Until you hear the story about his parents' backyard, you might just think that 20-year-old Matthew Nicholas Biondi, all 6'6¼" of him, hazel-eyed and handsome and gracious and gold-medal-winning, has lived a life of complete and utter perfection. There have been no missteps—or should we say mis-splashes?—for Biondi is the world's foremost sprint freestyle swimmer. His is a world out of Spielberg, replete with ideal family, ranch house, well-scrubbed California suburb—everything but poltergeists rattling the closets.
Those, in a sense, are in the backyard. Matt, then 14, let a match slip one day when he was setting off some fireworks behind the Biondi house in Moraga, Calif., with his cousins and younger brother. In a moment the dry grass in the yard was ablaze. A wind kicked up, fanning the flames. The youngsters tried to drag over a garden hose but the coupling pulled apart. Matt stomped at the grass with his feet, sustaining a burn on his right shin that left a slight scar.
Biondi ran to the house to tell his mother, Lucille, who called the fire department and instructed Matt to run up the hill to warn neighbors that their homes might be in jeopardy. But the fire engines arrived in time and the blaze was put out. The fire captain gave Matt a stern lecture and told all the boys that if they were ever involved in any other trouble, this incident would be brought up and put on a police record.
"It put a good scare in Matt," recalls Lucille Biondi. "The only punishment I could think of after that was that he tell his dad." After Matt did that, Nick Biondi forbade his son, then a promising swimmer, to get into a pool for a week.
Biondi learned lessons from the backyard fire: Be careful, remember that you can be burned, and only display fireworks by—or in—the water. Those lessons have served him well.
Biondi, now a senior-to-be at Cal, is arguably the fastest swimmer alive. He holds the world record (48.95 seconds) in the 100-meter freestyle—the sport's glamour sprint event—as well as the American record in the 200 freestyle (1:47.89), in which he is just a tick behind West Germany's formidable world-record holder (1:47.44), 6'7½" Michael Gross.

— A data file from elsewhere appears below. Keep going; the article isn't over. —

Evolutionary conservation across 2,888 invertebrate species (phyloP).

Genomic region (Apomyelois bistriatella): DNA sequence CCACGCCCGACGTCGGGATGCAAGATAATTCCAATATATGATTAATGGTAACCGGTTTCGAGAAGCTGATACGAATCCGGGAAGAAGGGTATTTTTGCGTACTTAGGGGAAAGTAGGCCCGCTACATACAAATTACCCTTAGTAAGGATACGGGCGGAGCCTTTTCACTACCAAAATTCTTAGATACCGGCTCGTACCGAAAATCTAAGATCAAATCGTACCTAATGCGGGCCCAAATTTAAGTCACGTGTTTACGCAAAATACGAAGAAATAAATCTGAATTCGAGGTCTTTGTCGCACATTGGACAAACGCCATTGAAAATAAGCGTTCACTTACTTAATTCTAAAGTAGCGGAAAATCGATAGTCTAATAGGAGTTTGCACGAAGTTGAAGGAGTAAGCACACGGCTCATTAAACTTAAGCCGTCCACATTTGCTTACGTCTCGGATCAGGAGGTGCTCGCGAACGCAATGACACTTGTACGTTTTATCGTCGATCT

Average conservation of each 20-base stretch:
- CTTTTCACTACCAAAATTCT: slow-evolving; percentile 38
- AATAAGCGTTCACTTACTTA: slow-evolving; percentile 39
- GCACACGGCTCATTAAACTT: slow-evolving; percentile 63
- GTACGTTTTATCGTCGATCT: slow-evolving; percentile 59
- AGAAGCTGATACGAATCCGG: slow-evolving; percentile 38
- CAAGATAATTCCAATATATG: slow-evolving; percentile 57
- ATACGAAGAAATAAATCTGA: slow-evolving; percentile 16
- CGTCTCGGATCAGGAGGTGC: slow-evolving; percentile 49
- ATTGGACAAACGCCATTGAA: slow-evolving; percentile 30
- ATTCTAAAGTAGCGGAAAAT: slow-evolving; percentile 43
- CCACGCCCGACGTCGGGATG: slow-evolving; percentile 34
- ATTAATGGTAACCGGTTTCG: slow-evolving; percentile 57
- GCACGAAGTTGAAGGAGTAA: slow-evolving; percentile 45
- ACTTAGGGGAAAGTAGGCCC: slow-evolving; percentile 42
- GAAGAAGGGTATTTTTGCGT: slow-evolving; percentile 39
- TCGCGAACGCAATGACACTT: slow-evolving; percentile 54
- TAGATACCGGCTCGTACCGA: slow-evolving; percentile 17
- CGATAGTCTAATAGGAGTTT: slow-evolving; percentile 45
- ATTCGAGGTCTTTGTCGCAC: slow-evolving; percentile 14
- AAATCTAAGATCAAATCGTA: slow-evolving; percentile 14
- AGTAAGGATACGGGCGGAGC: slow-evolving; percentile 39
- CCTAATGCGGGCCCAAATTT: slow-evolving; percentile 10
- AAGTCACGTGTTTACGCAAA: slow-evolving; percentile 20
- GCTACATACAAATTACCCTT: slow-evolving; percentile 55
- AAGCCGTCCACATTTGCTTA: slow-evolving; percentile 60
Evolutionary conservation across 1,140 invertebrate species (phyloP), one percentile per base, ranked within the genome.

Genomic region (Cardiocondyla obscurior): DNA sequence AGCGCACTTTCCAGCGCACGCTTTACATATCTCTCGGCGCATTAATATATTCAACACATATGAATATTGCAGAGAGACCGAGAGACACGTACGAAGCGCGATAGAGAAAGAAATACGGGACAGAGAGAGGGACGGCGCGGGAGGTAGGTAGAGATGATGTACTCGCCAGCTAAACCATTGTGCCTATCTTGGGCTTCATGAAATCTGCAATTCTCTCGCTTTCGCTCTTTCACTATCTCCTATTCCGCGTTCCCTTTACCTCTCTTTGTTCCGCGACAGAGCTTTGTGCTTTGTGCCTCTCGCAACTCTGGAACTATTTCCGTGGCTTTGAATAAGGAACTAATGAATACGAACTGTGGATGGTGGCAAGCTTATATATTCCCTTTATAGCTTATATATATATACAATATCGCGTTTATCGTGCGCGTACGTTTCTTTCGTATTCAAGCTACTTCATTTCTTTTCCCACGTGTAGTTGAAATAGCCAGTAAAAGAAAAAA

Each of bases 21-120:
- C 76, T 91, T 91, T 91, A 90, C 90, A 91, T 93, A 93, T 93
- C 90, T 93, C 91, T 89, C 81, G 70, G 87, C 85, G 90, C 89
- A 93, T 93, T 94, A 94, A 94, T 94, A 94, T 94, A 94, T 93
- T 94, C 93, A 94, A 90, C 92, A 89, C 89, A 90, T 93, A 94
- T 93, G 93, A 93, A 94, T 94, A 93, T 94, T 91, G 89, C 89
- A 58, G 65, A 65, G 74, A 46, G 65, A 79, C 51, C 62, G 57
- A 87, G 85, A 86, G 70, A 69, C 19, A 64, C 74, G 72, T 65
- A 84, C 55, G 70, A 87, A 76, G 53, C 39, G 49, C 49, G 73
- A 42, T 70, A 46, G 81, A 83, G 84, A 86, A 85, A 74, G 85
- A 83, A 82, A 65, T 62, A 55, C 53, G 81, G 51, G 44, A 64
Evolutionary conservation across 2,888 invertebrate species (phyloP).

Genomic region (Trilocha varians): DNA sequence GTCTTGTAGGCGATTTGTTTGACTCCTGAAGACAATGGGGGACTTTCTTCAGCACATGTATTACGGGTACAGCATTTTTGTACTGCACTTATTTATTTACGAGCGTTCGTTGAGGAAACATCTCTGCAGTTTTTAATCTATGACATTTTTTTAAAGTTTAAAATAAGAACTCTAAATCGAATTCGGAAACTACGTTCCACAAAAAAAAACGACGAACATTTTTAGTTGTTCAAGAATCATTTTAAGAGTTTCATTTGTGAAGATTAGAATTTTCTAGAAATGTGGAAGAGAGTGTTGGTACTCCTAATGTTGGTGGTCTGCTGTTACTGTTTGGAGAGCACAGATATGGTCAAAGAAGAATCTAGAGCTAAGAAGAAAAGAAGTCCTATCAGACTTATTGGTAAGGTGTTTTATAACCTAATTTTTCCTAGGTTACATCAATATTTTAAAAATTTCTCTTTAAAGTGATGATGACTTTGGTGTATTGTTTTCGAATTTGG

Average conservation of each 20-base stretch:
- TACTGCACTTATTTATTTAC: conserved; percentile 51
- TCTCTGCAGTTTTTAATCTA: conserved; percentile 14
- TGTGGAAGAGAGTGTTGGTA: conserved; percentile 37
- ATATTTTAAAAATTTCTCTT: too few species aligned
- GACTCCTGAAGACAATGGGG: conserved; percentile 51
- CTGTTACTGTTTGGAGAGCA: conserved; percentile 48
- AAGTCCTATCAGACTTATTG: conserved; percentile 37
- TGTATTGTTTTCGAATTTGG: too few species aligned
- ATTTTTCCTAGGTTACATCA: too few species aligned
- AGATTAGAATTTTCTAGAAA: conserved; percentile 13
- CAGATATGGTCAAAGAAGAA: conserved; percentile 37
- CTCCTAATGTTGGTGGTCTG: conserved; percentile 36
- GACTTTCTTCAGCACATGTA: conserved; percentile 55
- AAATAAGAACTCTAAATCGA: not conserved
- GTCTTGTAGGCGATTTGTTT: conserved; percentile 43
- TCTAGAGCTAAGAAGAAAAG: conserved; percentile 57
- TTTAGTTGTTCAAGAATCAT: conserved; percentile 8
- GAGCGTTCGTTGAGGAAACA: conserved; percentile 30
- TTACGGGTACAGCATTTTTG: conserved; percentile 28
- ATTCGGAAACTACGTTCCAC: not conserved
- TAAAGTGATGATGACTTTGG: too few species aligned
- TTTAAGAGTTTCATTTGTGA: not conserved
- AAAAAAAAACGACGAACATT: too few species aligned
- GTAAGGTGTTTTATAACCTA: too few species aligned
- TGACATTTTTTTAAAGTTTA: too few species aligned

Even though Biondi didn't begin training year-round until he was, for swimming, a relatively old 15, he already has an Olympic gold medal. He won the last spot on the U.S. 400-free relay team in 1984—"Matt who?" asked Rowdy Gaines when told the name of his relay teammate—and then turned in a powerful third leg in Los Angeles. Matt who, indeed. Swim mavens compare it to the first sighting of a comet.
A big, bright comet. "Yacht builders and shipbuilders have a key that the length of the keel determines the speed potential of the boat," says Nort Thornton, Biondi's coach at Berkeley. "It's also true for swimmers. The swimmer's keel is his side. And a person who has a great span from fingertips to toes—a person like Matt or Gross—has a tremendous advantage over a more normal person who has only two thirds or three quarters of that length."
Biondi has size 14 feet and a 6-foot, 7½-inch wingspan (Gross has a 7-foot-plus wingspan) to propel him through the water, and his kick is extraordinarily strong. But there's more than that—an element of grace. "Matt has a rare feel for the water," says Thornton. "It's the same feel a musician has for his instrument or a painter for his brush. They all have an affinity for their medium."
Olympic hero and ABC swimming commentator Mark Spitz says that for efficiency and smoothness, Biondi's stroke reminds him of his own. "And," says Spitz, "I've never seen anyone's before that I thought was close to mine, whatever that means."